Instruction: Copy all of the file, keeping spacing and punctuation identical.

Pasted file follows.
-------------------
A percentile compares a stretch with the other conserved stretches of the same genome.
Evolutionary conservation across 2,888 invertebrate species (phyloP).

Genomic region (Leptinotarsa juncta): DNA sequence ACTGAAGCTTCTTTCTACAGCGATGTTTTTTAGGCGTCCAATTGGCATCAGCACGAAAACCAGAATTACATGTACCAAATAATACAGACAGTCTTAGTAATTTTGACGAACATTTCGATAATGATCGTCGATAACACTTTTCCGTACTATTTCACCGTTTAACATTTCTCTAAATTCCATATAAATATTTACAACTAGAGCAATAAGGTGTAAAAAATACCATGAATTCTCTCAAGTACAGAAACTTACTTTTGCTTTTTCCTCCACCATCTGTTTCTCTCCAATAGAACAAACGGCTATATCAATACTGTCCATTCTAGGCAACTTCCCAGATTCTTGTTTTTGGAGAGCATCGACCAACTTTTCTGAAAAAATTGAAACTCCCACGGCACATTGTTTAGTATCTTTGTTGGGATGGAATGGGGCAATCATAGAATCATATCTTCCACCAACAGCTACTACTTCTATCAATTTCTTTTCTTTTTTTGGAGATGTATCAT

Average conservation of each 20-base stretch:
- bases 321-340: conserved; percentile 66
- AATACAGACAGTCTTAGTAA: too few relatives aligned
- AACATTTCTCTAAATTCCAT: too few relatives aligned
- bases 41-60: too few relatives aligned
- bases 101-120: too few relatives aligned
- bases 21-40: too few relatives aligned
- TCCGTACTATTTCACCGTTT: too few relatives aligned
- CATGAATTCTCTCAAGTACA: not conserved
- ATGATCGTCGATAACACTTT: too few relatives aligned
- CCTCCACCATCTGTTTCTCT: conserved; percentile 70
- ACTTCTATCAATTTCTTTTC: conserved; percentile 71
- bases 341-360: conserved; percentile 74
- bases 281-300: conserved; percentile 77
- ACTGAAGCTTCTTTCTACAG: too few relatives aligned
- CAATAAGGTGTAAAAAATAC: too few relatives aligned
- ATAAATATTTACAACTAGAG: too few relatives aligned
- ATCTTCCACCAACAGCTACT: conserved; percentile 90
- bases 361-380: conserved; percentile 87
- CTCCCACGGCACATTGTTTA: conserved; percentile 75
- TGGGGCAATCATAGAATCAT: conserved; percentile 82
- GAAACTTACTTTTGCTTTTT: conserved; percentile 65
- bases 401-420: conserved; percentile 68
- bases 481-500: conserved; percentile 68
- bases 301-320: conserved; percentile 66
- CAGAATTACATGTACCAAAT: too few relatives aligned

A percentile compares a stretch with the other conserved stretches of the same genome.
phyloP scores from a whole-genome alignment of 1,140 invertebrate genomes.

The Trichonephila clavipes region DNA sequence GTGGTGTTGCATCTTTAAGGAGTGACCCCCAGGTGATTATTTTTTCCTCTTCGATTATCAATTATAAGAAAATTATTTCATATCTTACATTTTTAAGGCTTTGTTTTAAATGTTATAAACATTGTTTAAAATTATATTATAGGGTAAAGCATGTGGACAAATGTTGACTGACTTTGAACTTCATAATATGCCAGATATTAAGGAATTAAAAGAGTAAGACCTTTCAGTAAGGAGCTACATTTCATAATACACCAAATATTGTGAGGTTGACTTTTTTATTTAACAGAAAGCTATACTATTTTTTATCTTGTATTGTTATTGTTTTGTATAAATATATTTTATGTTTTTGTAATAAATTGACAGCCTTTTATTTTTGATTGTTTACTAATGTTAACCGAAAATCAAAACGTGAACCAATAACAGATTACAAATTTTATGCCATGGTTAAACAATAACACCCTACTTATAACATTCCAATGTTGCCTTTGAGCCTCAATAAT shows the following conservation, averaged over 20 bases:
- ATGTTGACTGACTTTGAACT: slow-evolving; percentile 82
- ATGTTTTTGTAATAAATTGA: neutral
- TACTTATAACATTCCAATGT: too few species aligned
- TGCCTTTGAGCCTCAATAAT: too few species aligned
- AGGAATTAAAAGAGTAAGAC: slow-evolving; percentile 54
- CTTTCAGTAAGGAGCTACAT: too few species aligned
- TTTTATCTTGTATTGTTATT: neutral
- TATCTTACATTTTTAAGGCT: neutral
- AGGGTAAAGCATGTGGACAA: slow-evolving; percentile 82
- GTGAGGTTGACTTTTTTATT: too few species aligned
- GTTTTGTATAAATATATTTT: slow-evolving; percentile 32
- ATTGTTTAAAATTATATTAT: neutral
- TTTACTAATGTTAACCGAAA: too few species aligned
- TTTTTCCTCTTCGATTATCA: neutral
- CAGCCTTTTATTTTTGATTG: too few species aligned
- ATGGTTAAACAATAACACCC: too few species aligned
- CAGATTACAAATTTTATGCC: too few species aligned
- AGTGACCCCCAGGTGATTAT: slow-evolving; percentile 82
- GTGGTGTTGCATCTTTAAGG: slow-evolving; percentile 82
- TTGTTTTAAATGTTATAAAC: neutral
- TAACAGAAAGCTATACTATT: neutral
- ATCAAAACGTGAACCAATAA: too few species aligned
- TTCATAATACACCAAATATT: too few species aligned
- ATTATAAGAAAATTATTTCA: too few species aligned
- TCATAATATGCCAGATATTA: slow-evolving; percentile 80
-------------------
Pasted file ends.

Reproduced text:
A percentile compares a stretch with the other conserved stretches of the same genome.
Evolutionary conservation across 2,888 invertebrate species (phyloP).

Genomic region (Leptinotarsa juncta): DNA sequence ACTGAAGCTTCTTTCTACAGCGATGTTTTTTAGGCGTCCAATTGGCATCAGCACGAAAACCAGAATTACATGTACCAAATAATACAGACAGTCTTAGTAATTTTGACGAACATTTCGATAATGATCGTCGATAACACTTTTCCGTACTATTTCACCGTTTAACATTTCTCTAAATTCCATATAAATATTTACAACTAGAGCAATAAGGTGTAAAAAATACCATGAATTCTCTCAAGTACAGAAACTTACTTTTGCTTTTTCCTCCACCATCTGTTTCTCTCCAATAGAACAAACGGCTATATCAATACTGTCCATTCTAGGCAACTTCCCAGATTCTTGTTTTTGGAGAGCATCGACCAACTTTTCTGAAAAAATTGAAACTCCCACGGCACATTGTTTAGTATCTTTGTTGGGATGGAATGGGGCAATCATAGAATCATATCTTCCACCAACAGCTACTACTTCTATCAATTTCTTTTCTTTTTTTGGAGATGTATCAT

Average conservation of each 20-base stretch:
- bases 321-340: conserved; percentile 66
- AATACAGACAGTCTTAGTAA: too few relatives aligned
- AACATTTCTCTAAATTCCAT: too few relatives aligned
- bases 41-60: too few relatives aligned
- bases 101-120: too few relatives aligned
- bases 21-40: too few relatives aligned
- TCCGTACTATTTCACCGTTT: too few relatives aligned
- CATGAATTCTCTCAAGTACA: not conserved
- ATGATCGTCGATAACACTTT: too few relatives aligned
- CCTCCACCATCTGTTTCTCT: conserved; percentile 70
- ACTTCTATCAATTTCTTTTC: conserved; percentile 71
- bases 341-360: conserved; percentile 74
- bases 281-300: conserved; percentile 77
- ACTGAAGCTTCTTTCTACAG: too few relatives aligned
- CAATAAGGTGTAAAAAATAC: too few relatives aligned
- ATAAATATTTACAACTAGAG: too few relatives aligned
- ATCTTCCACCAACAGCTACT: conserved; percentile 90
- bases 361-380: conserved; percentile 87
- CTCCCACGGCACATTGTTTA: conserved; percentile 75
- TGGGGCAATCATAGAATCAT: conserved; percentile 82
- GAAACTTACTTTTGCTTTTT: conserved; percentile 65
- bases 401-420: conserved; percentile 68
- bases 481-500: conserved; percentile 68
- bases 301-320: conserved; percentile 66
- CAGAATTACATGTACCAAAT: too few relatives aligned

A percentile compares a stretch with the other conserved stretches of the same genome.
phyloP scores from a whole-genome alignment of 1,140 invertebrate genomes.

The Trichonephila clavipes region DNA sequence GTGGTGTTGCATCTTTAAGGAGTGACCCCCAGGTGATTATTTTTTCCTCTTCGATTATCAATTATAAGAAAATTATTTCATATCTTACATTTTTAAGGCTTTGTTTTAAATGTTATAAACATTGTTTAAAATTATATTATAGGGTAAAGCATGTGGACAAATGTTGACTGACTTTGAACTTCATAATATGCCAGATATTAAGGAATTAAAAGAGTAAGACCTTTCAGTAAGGAGCTACATTTCATAATACACCAAATATTGTGAGGTTGACTTTTTTATTTAACAGAAAGCTATACTATTTTTTATCTTGTATTGTTATTGTTTTGTATAAATATATTTTATGTTTTTGTAATAAATTGACAGCCTTTTATTTTTGATTGTTTACTAATGTTAACCGAAAATCAAAACGTGAACCAATAACAGATTACAAATTTTATGCCATGGTTAAACAATAACACCCTACTTATAACATTCCAATGTTGCCTTTGAGCCTCAATAAT shows the following conservation, averaged over 20 bases:
- ATGTTGACTGACTTTGAACT: slow-evolving; percentile 82
- ATGTTTTTGTAATAAATTGA: neutral
- TACTTATAACATTCCAATGT: too few species aligned
- TGCCTTTGAGCCTCAATAAT: too few species aligned
- AGGAATTAAAAGAGTAAGAC: slow-evolving; percentile 54
- CTTTCAGTAAGGAGCTACAT: too few species aligned
- TTTTATCTTGTATTGTTATT: neutral
- TATCTTACATTTTTAAGGCT: neutral
- AGGGTAAAGCATGTGGACAA: slow-evolving; percentile 82
- GTGAGGTTGACTTTTTTATT: too few species aligned
- GTTTTGTATAAATATATTTT: slow-evolving; percentile 32
- ATTGTTTAAAATTATATTAT: neutral
- TTTACTAATGTTAACCGAAA: too few species aligned
- TTTTTCCTCTTCGATTATCA: neutral
- CAGCCTTTTATTTTTGATTG: too few species aligned
- ATGGTTAAACAATAACACCC: too few species aligned
- CAGATTACAAATTTTATGCC: too few species aligned
- AGTGACCCCCAGGTGATTAT: slow-evolving; percentile 82
- GTGGTGTTGCATCTTTAAGG: slow-evolving; percentile 82
- TTGTTTTAAATGTTATAAAC: neutral
- TAACAGAAAGCTATACTATT: neutral
- ATCAAAACGTGAACCAATAA: too few species aligned
- TTCATAATACACCAAATATT: too few species aligned
- ATTATAAGAAAATTATTTCA: too few species aligned
- TCATAATATGCCAGATATTA: slow-evolving; percentile 80